And John Key has come up with an apology.

It was just a joke and sorry if anyone was offended.

Good grief. The “apology” is not an apology at all. It’s all a mistake, and no one understands his sense of humour, and why don’t you just smile and wave a bit more, John Key, instead of leading the nation.

Not only is his “apology” inane, but it’s ignorant too. Check out what he actually said.

Ahh look, it was a light-hearted joke, a bit of self-deprecating humour, but if anyone is offended, then I deeply apologise.

Prime Minister, not only do you need to learn how to make a proper apology (hint: don’t pretend it was all a joke, and have the guts to recognise that you actually were offensive), but you need to learn what “self-deprecating” means.

Let me google that for you.

“Tending to undervalue oneself and one’s abilities.”
“conscious of your own shortcomings”
“belittling or undervaluing oneself; excessively modest.”

I don’t see anything self-deprecating about the alleged humour at all. I can’t see that John Key was undervaluing himself, or being conscious of his own shortcomings, or being excessively modest.

All he was doing was making a cheap, racist, crack. And his “apology” simply demonstrates his ignorance.

Hating on teh wiminz and teh gayz

Former Labour MP, John “front bum” Tamihere really doesn’t like women. And gays. Apparently it’s the women’s faction and the gay faction in the Labour party who are writing the party’s policies these days, and this is a bad thing.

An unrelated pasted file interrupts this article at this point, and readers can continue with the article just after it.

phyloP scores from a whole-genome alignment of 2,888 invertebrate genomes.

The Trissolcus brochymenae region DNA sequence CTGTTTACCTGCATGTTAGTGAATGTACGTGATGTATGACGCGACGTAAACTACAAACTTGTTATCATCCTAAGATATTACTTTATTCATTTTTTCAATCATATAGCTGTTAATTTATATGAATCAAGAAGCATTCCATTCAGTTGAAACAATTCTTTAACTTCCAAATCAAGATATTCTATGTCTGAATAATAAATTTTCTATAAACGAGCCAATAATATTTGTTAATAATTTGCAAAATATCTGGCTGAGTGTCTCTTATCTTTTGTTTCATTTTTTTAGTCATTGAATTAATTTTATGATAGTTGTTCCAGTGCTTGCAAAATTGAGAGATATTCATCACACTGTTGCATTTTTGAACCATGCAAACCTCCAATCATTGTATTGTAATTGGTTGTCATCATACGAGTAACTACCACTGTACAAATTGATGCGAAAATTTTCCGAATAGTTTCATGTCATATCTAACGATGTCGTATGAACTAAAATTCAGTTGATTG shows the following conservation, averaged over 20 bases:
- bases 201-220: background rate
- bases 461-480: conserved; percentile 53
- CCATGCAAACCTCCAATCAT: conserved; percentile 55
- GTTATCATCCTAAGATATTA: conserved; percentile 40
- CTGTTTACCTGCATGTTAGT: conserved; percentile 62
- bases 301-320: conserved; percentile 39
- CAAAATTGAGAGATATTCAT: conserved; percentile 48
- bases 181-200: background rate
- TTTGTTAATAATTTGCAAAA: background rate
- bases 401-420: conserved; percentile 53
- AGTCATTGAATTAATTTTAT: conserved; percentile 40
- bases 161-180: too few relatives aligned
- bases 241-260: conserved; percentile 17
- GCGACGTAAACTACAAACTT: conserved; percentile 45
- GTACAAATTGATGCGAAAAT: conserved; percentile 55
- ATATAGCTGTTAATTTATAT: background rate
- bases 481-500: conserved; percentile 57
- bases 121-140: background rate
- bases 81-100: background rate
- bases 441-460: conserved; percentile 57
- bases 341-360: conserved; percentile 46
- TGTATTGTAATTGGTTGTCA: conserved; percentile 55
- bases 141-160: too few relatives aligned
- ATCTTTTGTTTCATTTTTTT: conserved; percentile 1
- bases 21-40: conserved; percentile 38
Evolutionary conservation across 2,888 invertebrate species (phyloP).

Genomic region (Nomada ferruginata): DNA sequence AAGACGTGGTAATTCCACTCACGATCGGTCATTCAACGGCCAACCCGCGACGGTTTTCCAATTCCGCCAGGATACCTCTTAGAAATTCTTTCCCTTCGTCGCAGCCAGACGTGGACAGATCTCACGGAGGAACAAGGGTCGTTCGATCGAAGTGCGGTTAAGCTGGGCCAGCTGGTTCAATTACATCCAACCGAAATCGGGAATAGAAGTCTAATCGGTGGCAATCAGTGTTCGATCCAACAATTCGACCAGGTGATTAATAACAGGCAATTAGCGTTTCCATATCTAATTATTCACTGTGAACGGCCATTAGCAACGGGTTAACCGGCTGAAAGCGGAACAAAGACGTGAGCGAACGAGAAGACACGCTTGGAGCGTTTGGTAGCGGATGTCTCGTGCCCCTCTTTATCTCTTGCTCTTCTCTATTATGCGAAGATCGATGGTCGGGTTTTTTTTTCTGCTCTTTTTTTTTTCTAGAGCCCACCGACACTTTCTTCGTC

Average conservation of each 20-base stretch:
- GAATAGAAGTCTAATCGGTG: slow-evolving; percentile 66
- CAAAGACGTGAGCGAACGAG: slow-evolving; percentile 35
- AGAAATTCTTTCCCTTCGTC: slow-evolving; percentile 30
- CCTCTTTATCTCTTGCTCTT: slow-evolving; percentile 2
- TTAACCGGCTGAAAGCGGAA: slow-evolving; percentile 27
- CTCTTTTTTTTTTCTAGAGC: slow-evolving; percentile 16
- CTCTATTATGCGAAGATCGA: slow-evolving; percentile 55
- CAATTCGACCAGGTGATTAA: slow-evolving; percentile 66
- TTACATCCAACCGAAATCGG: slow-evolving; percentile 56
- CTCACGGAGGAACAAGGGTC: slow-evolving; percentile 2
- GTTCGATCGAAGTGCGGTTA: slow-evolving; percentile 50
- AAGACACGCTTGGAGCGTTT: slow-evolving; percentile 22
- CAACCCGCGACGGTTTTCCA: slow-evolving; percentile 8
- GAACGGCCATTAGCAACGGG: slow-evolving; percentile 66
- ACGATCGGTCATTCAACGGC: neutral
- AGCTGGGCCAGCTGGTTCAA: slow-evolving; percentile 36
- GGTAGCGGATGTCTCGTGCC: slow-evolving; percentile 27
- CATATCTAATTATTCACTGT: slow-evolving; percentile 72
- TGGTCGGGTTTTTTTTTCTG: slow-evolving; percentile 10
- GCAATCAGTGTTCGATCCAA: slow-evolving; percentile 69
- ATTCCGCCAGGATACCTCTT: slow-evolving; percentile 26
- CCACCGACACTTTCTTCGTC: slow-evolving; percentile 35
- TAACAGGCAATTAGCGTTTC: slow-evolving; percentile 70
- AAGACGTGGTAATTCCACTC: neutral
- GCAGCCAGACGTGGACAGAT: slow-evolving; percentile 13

By default, Labour’s politics are now determined by its well-organised factions – the women’s and gay divisions of the party.

It has drafted in a number of MPs who have studied poverty and the working class but have never come from those areas of difficulty.

The party, as a consequence, no longer had a robust debate and a wonderful test of the conflict of ideas required to shape answers for such questions as, “What do we stand for, who are we, and how are we going to apply what we stand for?”

What a stunning piece of analysis! One which completely ignores the demographics of the NZ Labour party hierarchy, which would be overwhelmingly heterosexual, and largely male. Of course there are more women and gay people in the Labour party hierarchy compared to say, the National party hierarchy, but that’s because the Labour party has always been more hospitable to marginalised people than the National party. (‘Though that’s not saying a lot.) Even so, the leader, the president, the finance spokesperson in the Labour party are all white, married men. The positions of power in the party are held by white married men. I’m thinking that they probably have quite an influence on policy.

Here’s some news for you, John. These days, women are allowed to vote. These days, gays and lesbians don’t have to disguise themselves behind a front of heterosexuality. To be sure, there’s a long way to go in terms of accepting gay and lesbian and queer and trans and bisexual people as they are, but in New Zealand and in many other countries around the world, it is much more possible for people who are not part of the straight norm to be out, in public, and (this is a shocker, John – you may find it hard to cope) even in public office.

The NZ Labour party is going through a period of re-negotiating an understanding of itself, working out new ways to serve New Zealand. Noticeably, it wants to do the best for all New Zealanders, not just those who are deemed fit by the mindset of mid-twentieth century power structures. That means that women and gay people get to have a say too. What is so bad about that?

Thank goodness John Tamihere is no longer in power, and his only platform is a newspaper column and talk-back radio, with its reach of hundreds.